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Publisher: Elsevier   (Total: 3030 journals)

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Showing 1 - 200 of 3030 Journals sorted alphabetically
AASRI Procedia     Open Access   (Followers: 15)
Academic Pediatrics     Hybrid Journal   (Followers: 20, SJR: 1.402, h-index: 51)
Academic Radiology     Hybrid Journal   (Followers: 16, SJR: 1.008, h-index: 75)
Accident Analysis & Prevention     Partially Free   (Followers: 79, SJR: 1.109, h-index: 94)
Accounting Forum     Hybrid Journal   (Followers: 22, SJR: 0.612, h-index: 27)
Accounting, Organizations and Society     Hybrid Journal   (Followers: 27, SJR: 2.515, h-index: 90)
Achievements in the Life Sciences     Open Access   (Followers: 4)
Acta Anaesthesiologica Taiwanica     Open Access   (Followers: 5, SJR: 0.338, h-index: 19)
Acta Astronautica     Hybrid Journal   (Followers: 303, SJR: 0.726, h-index: 43)
Acta Automatica Sinica     Full-text available via subscription   (Followers: 3)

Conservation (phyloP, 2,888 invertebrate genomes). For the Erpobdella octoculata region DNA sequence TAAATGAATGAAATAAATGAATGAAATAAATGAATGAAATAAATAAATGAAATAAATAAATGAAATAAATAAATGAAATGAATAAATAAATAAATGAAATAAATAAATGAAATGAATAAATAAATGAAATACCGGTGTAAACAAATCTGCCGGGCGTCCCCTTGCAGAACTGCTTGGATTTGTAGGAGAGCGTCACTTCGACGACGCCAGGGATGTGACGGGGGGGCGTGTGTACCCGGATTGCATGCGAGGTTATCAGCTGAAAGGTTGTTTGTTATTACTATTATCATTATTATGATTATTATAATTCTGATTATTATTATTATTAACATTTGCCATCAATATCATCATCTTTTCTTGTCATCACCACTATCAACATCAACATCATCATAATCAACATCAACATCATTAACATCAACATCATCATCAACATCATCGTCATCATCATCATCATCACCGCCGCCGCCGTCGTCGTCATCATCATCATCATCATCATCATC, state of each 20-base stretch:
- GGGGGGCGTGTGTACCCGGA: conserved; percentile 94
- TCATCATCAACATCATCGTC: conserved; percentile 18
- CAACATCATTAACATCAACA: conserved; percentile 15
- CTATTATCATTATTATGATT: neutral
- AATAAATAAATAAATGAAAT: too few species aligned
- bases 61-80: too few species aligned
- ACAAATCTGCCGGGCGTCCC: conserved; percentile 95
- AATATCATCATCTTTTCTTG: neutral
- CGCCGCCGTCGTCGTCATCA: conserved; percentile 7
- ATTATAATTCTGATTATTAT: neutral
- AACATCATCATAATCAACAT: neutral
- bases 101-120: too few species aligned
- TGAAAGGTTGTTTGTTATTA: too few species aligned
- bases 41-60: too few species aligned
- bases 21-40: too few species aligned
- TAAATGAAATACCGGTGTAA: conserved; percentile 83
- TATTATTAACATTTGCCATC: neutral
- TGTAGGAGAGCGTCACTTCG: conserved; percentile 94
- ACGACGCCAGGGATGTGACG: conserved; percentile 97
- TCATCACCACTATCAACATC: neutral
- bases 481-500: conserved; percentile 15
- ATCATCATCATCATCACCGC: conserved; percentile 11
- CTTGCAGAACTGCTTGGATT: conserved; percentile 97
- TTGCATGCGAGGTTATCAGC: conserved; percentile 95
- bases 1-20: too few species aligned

Acta Biomaterialia     Hybrid Journal   (Followers: 25, SJR: 2.02, h-index: 104)
Acta Colombiana de Cuidado Intensivo     Full-text available via subscription  
Acta de Investigación Psicológica     Open Access   (Followers: 2)
Acta Ecologica Sinica     Open Access   (Followers: 8, SJR: 0.172, h-index: 29)
Acta Haematologica Polonica     Free   (SJR: 0.123, h-index: 8)
Acta Histochemica     Hybrid Journal   (Followers: 3, SJR: 0.604, h-index: 38)
Acta Materialia     Hybrid Journal   (Followers: 196, SJR: 3.683, h-index: 202)
Acta Mathematica Scientia     Full-text available via subscription   (Followers: 5, SJR: 0.615, h-index: 21)
Acta Mechanica Solida Sinica     Full-text available via subscription   (Followers: 9, SJR: 0.442, h-index: 21)
Acta Oecologica     Hybrid Journal   (Followers: 9, SJR: 0.915, h-index: 53)
Acta Otorrinolaringologica (English Edition)     Full-text available via subscription   (Followers: 1)
Acta Otorrinolaringológica Española     Full-text available via subscription   (Followers: 3, SJR: 0.311, h-index: 16)
Acta Pharmaceutica Sinica B     Open Access   (Followers: 2)